Thursday, July 24, 2014

It's the time to DISCO!

“This two year journey has been one of the most important periods of my life. It showed me that life is the best teacher; it teaches you till you actually learn your lessons. Life wanted me to be happy – something I did not learn during my first stint with cancer.  So, it gave me cancer again so that I could learn to be happy, to laugh at myself, to accept my circumstances and to not be too affected by them — to let go!”                                                                                                               -   Sumegha Gulati 
Sumegha is a 24 year old journalist working for the Indian Express and a two-time cancer survivor.

My dear friend Vijayashree Singh recenty shared a link on Facebook that was originally posted by her friend Sumegha Gulati. The article is titled "I Dated Cancer.” Normally, I refrain from reading articles related to cancer because I lost my lovely mother to the very same disease and even today, 19 years later, the memories still haunt me. But this title intrigued me. Hesitantly, I opened the link and was quite taken aback by the picture of a young girl sitting on the couch with her dog, with a big smile on her face. I couldn’t even tell for a second that she had actually dated cancer. Not once, but twice!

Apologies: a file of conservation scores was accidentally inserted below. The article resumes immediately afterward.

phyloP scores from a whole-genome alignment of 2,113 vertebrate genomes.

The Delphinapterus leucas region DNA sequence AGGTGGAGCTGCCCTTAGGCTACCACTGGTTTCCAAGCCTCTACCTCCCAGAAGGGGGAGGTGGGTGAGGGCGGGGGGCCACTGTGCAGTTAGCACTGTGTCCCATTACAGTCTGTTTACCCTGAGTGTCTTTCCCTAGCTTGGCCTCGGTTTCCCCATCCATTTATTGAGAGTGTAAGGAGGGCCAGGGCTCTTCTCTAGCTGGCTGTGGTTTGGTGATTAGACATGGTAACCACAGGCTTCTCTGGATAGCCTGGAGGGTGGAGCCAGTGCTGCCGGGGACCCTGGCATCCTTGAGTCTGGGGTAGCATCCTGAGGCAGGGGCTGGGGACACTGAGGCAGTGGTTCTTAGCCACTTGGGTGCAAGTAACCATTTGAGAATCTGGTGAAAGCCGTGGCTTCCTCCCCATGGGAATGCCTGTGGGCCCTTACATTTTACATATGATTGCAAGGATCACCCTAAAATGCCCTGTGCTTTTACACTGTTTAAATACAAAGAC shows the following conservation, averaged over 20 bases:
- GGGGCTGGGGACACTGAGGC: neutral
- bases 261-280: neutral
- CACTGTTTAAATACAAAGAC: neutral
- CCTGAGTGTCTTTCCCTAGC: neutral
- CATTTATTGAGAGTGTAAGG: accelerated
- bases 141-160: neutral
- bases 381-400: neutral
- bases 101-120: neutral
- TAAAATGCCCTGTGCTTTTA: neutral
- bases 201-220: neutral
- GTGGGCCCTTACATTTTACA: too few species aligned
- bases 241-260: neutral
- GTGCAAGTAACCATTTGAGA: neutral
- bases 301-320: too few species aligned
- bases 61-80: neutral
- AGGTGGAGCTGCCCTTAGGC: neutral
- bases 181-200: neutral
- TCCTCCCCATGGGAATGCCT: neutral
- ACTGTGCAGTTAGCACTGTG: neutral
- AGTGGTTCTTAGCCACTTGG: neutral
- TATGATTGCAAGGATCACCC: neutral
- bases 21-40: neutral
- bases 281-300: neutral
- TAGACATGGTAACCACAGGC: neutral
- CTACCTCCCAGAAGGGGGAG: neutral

I slowly mustered up my courage and decided to continue on with the rest of the article, as I wanted to know more about Sumegha and her struggle. I read and reread the post. It sure made a compelling story and each time I read it, I got goose bumps. Every sentence in the article was so inspirational and touching; I loved the way she laced the dark truths of life with courage, hope and humor. There were many lines in the article which were quite hard-hitting, be it her realizing that a foreigner had entered her body right after her 22nd birthday without her permission or when she candidly admitted that her ego was hurt when she realized that her cancer had relapsed, telling her not to underestimate the enemy.

I smiled with her when she mentioned that one of the best things about chemotherapy was the awesome, hot and young doctors she met during her course of treatment. I could relate to her when she kept a check on her emotions and told the world that even in a situation like that, she broke down exactly once, when she saw her strong father break down and shed tears. I admired her zest for life when I realized that despite being so sick and in so much pain, she managed to wake up, eat, wear her beautiful clothes and head to work Finally, I bowed to her for showing such amazing composure and willpower by dealing with the complexities and the unpredictabilities of life so beautifully.